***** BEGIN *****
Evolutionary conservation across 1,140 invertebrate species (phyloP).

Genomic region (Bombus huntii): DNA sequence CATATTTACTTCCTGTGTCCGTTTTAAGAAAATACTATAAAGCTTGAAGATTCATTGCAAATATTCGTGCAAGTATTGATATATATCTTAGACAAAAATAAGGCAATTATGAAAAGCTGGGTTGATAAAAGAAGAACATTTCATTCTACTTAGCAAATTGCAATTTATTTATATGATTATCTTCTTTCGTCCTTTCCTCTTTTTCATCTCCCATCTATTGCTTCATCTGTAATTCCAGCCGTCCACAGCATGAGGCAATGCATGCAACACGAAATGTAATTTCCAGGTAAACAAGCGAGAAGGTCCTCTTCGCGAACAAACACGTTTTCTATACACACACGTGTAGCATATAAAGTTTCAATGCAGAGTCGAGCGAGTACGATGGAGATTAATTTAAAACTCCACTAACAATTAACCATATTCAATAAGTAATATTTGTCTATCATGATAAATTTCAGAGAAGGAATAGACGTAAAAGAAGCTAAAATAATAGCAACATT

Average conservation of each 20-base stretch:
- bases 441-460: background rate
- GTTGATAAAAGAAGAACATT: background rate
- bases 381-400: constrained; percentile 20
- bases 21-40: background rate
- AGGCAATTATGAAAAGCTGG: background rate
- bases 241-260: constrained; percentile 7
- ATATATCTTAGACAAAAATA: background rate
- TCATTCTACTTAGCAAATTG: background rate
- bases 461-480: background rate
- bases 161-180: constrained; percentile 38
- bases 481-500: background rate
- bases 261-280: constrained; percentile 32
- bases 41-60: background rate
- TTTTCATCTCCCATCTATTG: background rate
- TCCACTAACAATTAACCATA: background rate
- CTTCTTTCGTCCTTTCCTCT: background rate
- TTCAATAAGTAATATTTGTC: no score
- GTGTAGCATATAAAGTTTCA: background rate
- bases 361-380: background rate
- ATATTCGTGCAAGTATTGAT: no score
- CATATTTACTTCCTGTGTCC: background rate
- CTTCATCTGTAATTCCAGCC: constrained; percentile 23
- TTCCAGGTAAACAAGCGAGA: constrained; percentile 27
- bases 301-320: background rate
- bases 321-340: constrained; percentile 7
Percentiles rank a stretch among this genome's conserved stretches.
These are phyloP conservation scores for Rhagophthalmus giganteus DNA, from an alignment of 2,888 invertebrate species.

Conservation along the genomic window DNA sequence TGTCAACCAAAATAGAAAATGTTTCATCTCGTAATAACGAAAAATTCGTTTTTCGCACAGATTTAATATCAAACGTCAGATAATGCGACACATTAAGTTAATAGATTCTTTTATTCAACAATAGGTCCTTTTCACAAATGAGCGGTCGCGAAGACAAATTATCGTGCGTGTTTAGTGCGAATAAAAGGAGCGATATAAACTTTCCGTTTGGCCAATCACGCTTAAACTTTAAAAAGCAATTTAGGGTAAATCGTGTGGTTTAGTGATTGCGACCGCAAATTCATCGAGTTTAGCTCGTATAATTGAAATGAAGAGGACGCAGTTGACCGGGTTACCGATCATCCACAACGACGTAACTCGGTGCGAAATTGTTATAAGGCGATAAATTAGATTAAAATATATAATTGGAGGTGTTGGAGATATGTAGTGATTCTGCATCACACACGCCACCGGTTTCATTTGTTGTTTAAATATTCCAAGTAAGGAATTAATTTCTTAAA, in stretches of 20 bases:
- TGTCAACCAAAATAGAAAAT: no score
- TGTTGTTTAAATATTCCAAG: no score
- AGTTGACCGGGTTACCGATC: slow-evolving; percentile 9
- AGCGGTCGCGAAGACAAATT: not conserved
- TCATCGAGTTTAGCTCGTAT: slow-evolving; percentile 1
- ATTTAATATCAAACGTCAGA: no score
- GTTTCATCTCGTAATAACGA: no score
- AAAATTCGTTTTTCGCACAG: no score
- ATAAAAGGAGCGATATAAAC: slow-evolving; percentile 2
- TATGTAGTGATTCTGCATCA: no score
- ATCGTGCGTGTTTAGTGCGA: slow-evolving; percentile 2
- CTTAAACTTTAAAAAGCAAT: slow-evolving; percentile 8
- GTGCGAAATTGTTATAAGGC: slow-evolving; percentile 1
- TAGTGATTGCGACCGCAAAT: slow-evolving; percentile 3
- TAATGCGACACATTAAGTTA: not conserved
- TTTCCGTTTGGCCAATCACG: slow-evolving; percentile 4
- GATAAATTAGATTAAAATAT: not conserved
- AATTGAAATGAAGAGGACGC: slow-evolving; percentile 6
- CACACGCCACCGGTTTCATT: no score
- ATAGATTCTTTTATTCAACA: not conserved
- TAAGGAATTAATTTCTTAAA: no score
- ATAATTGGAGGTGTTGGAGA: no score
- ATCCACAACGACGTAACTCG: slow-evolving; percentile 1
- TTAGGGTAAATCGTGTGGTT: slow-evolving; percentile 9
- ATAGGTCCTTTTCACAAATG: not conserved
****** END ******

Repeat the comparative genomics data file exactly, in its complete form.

Evolutionary conservation across 1,140 invertebrate species (phyloP).

Genomic region (Bombus huntii): DNA sequence CATATTTACTTCCTGTGTCCGTTTTAAGAAAATACTATAAAGCTTGAAGATTCATTGCAAATATTCGTGCAAGTATTGATATATATCTTAGACAAAAATAAGGCAATTATGAAAAGCTGGGTTGATAAAAGAAGAACATTTCATTCTACTTAGCAAATTGCAATTTATTTATATGATTATCTTCTTTCGTCCTTTCCTCTTTTTCATCTCCCATCTATTGCTTCATCTGTAATTCCAGCCGTCCACAGCATGAGGCAATGCATGCAACACGAAATGTAATTTCCAGGTAAACAAGCGAGAAGGTCCTCTTCGCGAACAAACACGTTTTCTATACACACACGTGTAGCATATAAAGTTTCAATGCAGAGTCGAGCGAGTACGATGGAGATTAATTTAAAACTCCACTAACAATTAACCATATTCAATAAGTAATATTTGTCTATCATGATAAATTTCAGAGAAGGAATAGACGTAAAAGAAGCTAAAATAATAGCAACATT

Average conservation of each 20-base stretch:
- bases 441-460: background rate
- GTTGATAAAAGAAGAACATT: background rate
- bases 381-400: constrained; percentile 20
- bases 21-40: background rate
- AGGCAATTATGAAAAGCTGG: background rate
- bases 241-260: constrained; percentile 7
- ATATATCTTAGACAAAAATA: background rate
- TCATTCTACTTAGCAAATTG: background rate
- bases 461-480: background rate
- bases 161-180: constrained; percentile 38
- bases 481-500: background rate
- bases 261-280: constrained; percentile 32
- bases 41-60: background rate
- TTTTCATCTCCCATCTATTG: background rate
- TCCACTAACAATTAACCATA: background rate
- CTTCTTTCGTCCTTTCCTCT: background rate
- TTCAATAAGTAATATTTGTC: no score
- GTGTAGCATATAAAGTTTCA: background rate
- bases 361-380: background rate
- ATATTCGTGCAAGTATTGAT: no score
- CATATTTACTTCCTGTGTCC: background rate
- CTTCATCTGTAATTCCAGCC: constrained; percentile 23
- TTCCAGGTAAACAAGCGAGA: constrained; percentile 27
- bases 301-320: background rate
- bases 321-340: constrained; percentile 7
Percentiles rank a stretch among this genome's conserved stretches.
These are phyloP conservation scores for Rhagophthalmus giganteus DNA, from an alignment of 2,888 invertebrate species.

Conservation along the genomic window DNA sequence TGTCAACCAAAATAGAAAATGTTTCATCTCGTAATAACGAAAAATTCGTTTTTCGCACAGATTTAATATCAAACGTCAGATAATGCGACACATTAAGTTAATAGATTCTTTTATTCAACAATAGGTCCTTTTCACAAATGAGCGGTCGCGAAGACAAATTATCGTGCGTGTTTAGTGCGAATAAAAGGAGCGATATAAACTTTCCGTTTGGCCAATCACGCTTAAACTTTAAAAAGCAATTTAGGGTAAATCGTGTGGTTTAGTGATTGCGACCGCAAATTCATCGAGTTTAGCTCGTATAATTGAAATGAAGAGGACGCAGTTGACCGGGTTACCGATCATCCACAACGACGTAACTCGGTGCGAAATTGTTATAAGGCGATAAATTAGATTAAAATATATAATTGGAGGTGTTGGAGATATGTAGTGATTCTGCATCACACACGCCACCGGTTTCATTTGTTGTTTAAATATTCCAAGTAAGGAATTAATTTCTTAAA, in stretches of 20 bases:
- TGTCAACCAAAATAGAAAAT: no score
- TGTTGTTTAAATATTCCAAG: no score
- AGTTGACCGGGTTACCGATC: slow-evolving; percentile 9
- AGCGGTCGCGAAGACAAATT: not conserved
- TCATCGAGTTTAGCTCGTAT: slow-evolving; percentile 1
- ATTTAATATCAAACGTCAGA: no score
- GTTTCATCTCGTAATAACGA: no score
- AAAATTCGTTTTTCGCACAG: no score
- ATAAAAGGAGCGATATAAAC: slow-evolving; percentile 2
- TATGTAGTGATTCTGCATCA: no score
- ATCGTGCGTGTTTAGTGCGA: slow-evolving; percentile 2
- CTTAAACTTTAAAAAGCAAT: slow-evolving; percentile 8
- GTGCGAAATTGTTATAAGGC: slow-evolving; percentile 1
- TAGTGATTGCGACCGCAAAT: slow-evolving; percentile 3
- TAATGCGACACATTAAGTTA: not conserved
- TTTCCGTTTGGCCAATCACG: slow-evolving; percentile 4
- GATAAATTAGATTAAAATAT: not conserved
- AATTGAAATGAAGAGGACGC: slow-evolving; percentile 6
- CACACGCCACCGGTTTCATT: no score
- ATAGATTCTTTTATTCAACA: not conserved
- TAAGGAATTAATTTCTTAAA: no score
- ATAATTGGAGGTGTTGGAGA: no score
- ATCCACAACGACGTAACTCG: slow-evolving; percentile 1
- TTAGGGTAAATCGTGTGGTT: slow-evolving; percentile 9
- ATAGGTCCTTTTCACAAATG: not conserved